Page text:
EQUIPMENT RENTALS LTD v. SEABRING MARINE INDUSTRIES INC

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United States Court of Appeals,Eleventh Circuit.

B.R.L. EQUIPMENT RENTALS LTD., a Canadian Corporation, Yvonne Chadwick, an individual, B.M.R. Golf International, a Canadian Corporation, Plaintiffs-Appellants, v. SEABRING MARINE INDUSTRIES, INC., a Florida Corporation, Defendant-Appellee.

No. 96-3637.

Decided: February 23, 1999

Before HATCHETT, Chief Judge, and TJOFLAT and COX, Circuit Judges. Phillip A. Buhler, Moseley, Warren, Prichard & Parrish, Jacksonville, FL, for Plaintiffs-Appellants. Michael J. McDermott, Ricky Thacker, Brandon, FL, for Defendant-Appellee.

In the summer of 1992, Bridge Bay Marina, a marina and boat retailer in Kelowna, British Columbia, acquired eleven luxury boats from Seabring Marine Industries in Archer, Florida.   The boats were purchased by Bridge Bay using company checks.   Each check was returned for insufficient funds.   When Seabring's Vice President of Operations learned in late July that the checks had not been honored, he immediately contacted a regional sales representative, who met with representatives of Bridge Bay. Bridge Bay advised the representative of its financial difficulties, and attempted to persuade Seabring that it would soon receive payment.   Seabring, understandably skeptical, immediately repossessed four of the boats and instructed Bridge Bay not to sell any of the others.

Unbeknownst to Seabring, Bridge Bay had already sold two of the other boats;  a third one was sold two weeks later.   The purchasers-appellants B.R.L. Equipment Rentals Ltd., Yvonne Chadwick, and B.M.R. Golf International-stored their boats at Bridge Bay's marina.

By December, Seabring had still not received payment from Bridge Bay, and again sent representatives to British Columbia to discuss the matter.   At this meeting, Bridge Bay informed Seabring that it had no intention of paying for the boats or returning them.   In response, Seabring covertly repossessed the remaining seven boats that evening, including the boats purchased by the appellants.

These three purchasers thereafter brought suit against Seabring for conversion (or, in the alternative, a writ of replevin) in the United States District Court for the Middle District of Florida.   After extensive discovery, both the plaintiffs and the defendant filed motions for summary judgment.   Seabring's motion was granted;  the plaintiffs' motions were denied.

The district court had previously determined that the law of British Columbia governed the suit.   In its order granting Seabring's motion for summary judgment, the court noted that Section 26 of the British Columbia Sale of Goods Act states that “where goods are sold by a person who is not the owner of them, and who does not sell them under the authority or with the consent of the owner, the buyer acquires no better title to the goods than the seller had.”   R.S.B.C., ch. 410, § 26 (1996).   The district court then explained that Section 58 of the Act creates an exception to this rule for a “mercantile agent”:  A disposition of goods made by a mercantile agent, who is acting in the ordinary course of business and possesses the goods with the consent of their owner, is binding on the owner regardless of whether the owner has actually authorized the disposition.   See R.S.B.C., ch. 410, § 58 (1996).   The court, however, held that Bridge Bay was not Seabring's mercantile agent, and therefore the exception found in Section 58 was inapplicable.   Consequently, the general rule of Section 26 applied and the plaintiff's title to the boats was no better than that of Bridge Bay.1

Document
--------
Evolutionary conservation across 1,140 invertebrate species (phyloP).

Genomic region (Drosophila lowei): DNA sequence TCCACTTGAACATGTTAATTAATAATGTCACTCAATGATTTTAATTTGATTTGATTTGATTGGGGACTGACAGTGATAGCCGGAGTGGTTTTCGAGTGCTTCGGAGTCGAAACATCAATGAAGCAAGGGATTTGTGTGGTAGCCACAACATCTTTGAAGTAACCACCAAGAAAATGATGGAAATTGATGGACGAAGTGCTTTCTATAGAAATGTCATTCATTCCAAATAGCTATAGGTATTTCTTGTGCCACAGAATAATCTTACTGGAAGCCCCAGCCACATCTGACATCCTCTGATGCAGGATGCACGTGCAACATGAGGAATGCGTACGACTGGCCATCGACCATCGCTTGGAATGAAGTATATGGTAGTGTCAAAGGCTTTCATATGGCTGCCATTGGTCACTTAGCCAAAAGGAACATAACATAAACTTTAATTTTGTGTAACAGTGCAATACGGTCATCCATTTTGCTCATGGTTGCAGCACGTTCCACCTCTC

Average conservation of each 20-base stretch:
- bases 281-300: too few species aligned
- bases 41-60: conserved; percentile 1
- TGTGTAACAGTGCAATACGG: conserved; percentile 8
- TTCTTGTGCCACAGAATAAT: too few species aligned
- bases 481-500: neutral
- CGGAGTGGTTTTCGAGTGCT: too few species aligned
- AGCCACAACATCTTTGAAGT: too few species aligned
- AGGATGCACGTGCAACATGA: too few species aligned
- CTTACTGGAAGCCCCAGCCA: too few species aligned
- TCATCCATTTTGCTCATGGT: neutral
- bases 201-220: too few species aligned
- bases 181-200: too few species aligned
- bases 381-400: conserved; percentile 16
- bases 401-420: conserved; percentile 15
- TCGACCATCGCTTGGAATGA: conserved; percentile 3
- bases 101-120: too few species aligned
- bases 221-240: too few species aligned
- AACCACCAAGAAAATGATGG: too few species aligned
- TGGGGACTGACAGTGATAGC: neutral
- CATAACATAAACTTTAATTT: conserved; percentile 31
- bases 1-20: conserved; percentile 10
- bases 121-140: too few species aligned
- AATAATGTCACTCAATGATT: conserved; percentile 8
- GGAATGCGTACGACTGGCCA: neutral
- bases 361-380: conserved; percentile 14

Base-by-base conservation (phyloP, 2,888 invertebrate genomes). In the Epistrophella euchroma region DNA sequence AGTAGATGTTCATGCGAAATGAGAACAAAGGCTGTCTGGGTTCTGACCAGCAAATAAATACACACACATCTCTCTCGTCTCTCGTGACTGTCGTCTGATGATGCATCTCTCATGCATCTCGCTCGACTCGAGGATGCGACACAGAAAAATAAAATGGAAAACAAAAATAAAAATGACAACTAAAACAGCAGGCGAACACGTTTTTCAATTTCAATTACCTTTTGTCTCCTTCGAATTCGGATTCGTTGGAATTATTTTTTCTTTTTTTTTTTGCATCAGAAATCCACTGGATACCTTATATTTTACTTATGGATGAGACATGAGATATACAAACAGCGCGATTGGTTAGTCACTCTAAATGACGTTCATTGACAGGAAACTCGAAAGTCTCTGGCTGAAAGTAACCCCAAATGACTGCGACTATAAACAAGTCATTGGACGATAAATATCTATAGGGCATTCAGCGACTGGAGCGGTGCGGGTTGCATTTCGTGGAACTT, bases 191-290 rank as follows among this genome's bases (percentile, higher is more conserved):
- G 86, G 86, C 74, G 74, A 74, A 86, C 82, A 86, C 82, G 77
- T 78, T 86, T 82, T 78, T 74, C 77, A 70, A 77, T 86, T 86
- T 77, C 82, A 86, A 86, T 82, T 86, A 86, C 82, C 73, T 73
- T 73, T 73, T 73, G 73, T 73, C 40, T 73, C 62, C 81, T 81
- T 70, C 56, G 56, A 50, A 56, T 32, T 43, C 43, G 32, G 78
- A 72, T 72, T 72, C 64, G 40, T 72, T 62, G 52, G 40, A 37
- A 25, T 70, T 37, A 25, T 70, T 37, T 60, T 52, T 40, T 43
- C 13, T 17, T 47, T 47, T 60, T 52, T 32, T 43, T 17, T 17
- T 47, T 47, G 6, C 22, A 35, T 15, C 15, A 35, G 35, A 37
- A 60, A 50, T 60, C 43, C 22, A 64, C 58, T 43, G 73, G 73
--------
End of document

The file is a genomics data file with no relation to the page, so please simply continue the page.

We review a district court's grant of summary judgment de novo.   See City of Tuscaloosa v. Harcros Chems., Inc., 158 F.3d 548, 556 (11th Cir.1998).   Our review of this case convinces us that the district court erred in its legal analysis and that, under a proper analysis, genuine issues of material fact exist that require us to remand the case for further proceedings.   See Fed.R.Civ.P. 56(c) (stating that summary judgment is appropriate only when “there is no genuine issue as to any material fact”).

Whenever a seller allows a buyer to use a check to purchase an item, regardless of whether the item is a luxury boat or an egg salad sandwich, that seller is extending credit to the buyer-the seller tenders the item in exchange for the buyer's written promise of payment at a future date.   See United States v. McMahan, 744 F.2d 647, 650 (8th Cir. 1984).   The extension of credit always entails the risk that the buyer will be unable to pay.   For this reason, sellers have developed a variety of ways to minimize the risk they face in accepting checks-asking for identification, using a verification service, exacting stiff penalties for returned checks, requiring a cashier's or certified check, or simply refusing to deliver the property until the check has been honored.   In addition, a seller may insure against a credit risk by taking a security interest in the property sold on credit.